GoPro shares rose $1.16, or 15.6 percent, to $8.51 on Thursday after the company announced cost-cutting measures and forecast first-quarter earnings at the high end of guidance.
In a statement, GoPro says it will cut operating expenses in 2017 by $200 million in new restructuring that will include the elimination of 270 jobs. The company will take $10 million in restructuring charges in the first quarter as part of the job cuts.
“We’re determined that GoPro’s financial performance match the strength of our products and brand,” said GoPro Founder and CEO Nicholas Woodman in a statement. “Importantly, expense reductions preserve our product roadmap and we are tracking to full-year non-GAAP profitability in 2017.”
For the first quarter, GoPro forecast revenues to be in the high end of its previously estimated range of $190 million to $210 million. Added GoPro Chief Financial Officer Brian McGee, “We currently have no need to draw on our credit facility and we expect to be EBITDA positive for full-year 2017.”
On a conference call with analysts, GoPro officials insisted the job eliminations won’t impact the company’s roadmap for new hardware and software products.
“We are confident that we are not making those trade-offs,” said Charles “C.J.” Prober, COO. “By being more focused we feel we are improving our efficiency and doing fewer things, better.”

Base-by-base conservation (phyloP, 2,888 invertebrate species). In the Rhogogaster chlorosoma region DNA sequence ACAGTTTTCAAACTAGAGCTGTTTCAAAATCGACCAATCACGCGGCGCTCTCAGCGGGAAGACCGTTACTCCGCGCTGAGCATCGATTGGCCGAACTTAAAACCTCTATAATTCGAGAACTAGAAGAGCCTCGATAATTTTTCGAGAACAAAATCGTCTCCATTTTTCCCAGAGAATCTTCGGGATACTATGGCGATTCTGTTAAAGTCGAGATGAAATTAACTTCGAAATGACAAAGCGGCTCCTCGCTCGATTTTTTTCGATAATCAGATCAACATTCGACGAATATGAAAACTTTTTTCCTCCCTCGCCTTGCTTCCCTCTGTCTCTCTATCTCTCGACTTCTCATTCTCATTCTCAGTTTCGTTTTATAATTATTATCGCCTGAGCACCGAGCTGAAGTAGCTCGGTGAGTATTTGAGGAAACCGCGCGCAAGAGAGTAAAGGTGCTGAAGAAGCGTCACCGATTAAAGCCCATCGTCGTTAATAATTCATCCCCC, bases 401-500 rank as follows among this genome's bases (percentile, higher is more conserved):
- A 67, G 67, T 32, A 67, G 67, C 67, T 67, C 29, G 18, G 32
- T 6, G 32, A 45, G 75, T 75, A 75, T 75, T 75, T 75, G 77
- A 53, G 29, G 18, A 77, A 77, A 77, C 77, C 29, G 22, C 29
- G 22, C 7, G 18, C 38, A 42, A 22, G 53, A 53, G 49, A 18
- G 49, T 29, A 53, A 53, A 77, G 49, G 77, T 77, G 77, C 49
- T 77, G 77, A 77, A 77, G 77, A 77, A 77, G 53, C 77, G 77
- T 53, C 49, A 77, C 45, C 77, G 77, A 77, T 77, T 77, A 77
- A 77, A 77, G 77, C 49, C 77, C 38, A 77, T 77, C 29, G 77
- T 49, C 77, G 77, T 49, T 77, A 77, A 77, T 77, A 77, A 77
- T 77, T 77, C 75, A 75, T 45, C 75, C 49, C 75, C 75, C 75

After earning much fanfare with its line of action-friendly, high-definition cameras breaking out as a hit, GoPro has struggled to find its next blockbuster device. The company recently relaunched its Karma drone after recalling it because the device would mysteriously power down during use. A power failure had caused the aircraft to fall from the sky. The foldable Karma drone recently went back on sale.
Last fall, GoPro announced a restructuring that included cutting 200 jobs and shutting down its entertainment division. The job cuts included Tony Bates, who was the president of GoPro since June 2014.
The stock still launched with great fanfare in June 2014, and remains well below its dizzying heights due to a series of disappointing launches and missed projections. In 2016, shares tumbled 91.1 percent to $8.71 from $18.01. The company went public at $24 and hit its high of $98.47 by October 2014.
Photo courtesy GoPro